A controversial and yet unproven treatment has claimed the life of a Canadian patient suffering from MS.
The hypothesis the paper suggests is that that chronic cerebrospinal venous insufficiency (CCSVI), the improper outflow of blood in the veins leaving the head due to plaque buildup, is a major cause of clinical MS. The suggested treatment? Opening up these veins by inflating a small balloon that pushes the plaque out of the way; an angioplasty, the same procedure used to open up clogged arteries in patients with atherosclerosis.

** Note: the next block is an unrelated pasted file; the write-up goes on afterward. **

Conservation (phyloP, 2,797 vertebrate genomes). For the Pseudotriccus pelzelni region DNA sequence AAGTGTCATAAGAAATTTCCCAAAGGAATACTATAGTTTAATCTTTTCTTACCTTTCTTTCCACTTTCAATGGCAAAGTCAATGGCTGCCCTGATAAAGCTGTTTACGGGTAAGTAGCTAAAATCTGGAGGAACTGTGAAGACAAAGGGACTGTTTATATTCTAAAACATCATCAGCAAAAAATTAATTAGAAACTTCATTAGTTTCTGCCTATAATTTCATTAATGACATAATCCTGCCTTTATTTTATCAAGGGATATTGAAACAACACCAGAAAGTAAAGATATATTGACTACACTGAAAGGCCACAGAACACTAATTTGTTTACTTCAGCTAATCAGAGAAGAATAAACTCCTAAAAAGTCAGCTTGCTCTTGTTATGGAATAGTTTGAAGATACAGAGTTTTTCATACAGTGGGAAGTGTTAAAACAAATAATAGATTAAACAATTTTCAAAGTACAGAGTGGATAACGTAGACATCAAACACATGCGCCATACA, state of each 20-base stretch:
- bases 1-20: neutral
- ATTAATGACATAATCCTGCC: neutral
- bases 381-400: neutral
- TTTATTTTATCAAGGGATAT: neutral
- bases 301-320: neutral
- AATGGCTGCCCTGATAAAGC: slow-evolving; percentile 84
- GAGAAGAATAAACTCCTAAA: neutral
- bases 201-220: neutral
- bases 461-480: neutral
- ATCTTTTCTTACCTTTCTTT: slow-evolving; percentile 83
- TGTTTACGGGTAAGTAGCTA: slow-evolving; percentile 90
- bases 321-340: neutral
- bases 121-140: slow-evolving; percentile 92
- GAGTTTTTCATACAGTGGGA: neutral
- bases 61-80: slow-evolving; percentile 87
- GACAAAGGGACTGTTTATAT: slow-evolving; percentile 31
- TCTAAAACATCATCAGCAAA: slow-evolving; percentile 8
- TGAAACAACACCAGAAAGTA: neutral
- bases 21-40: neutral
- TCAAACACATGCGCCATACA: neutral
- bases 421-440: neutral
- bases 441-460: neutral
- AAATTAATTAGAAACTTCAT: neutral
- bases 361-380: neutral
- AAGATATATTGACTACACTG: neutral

Upon reading the research paper, what struck me most was the vast differences between Dr. Zamboni's hypothesis about the pathophysiology of MS compared to the current scientific model of the disease. The current model, the one founded on numerous peer-reviewed and tested research, holds that MS is caused by hyperactivity of immune cells against myelin antigens. Myelin is present in the covering of your peripheral nerves, and this constant attack causes your nerves to function improperly. Over time they become so worn out that eventually you may not be able to move, or have severely limited motor function.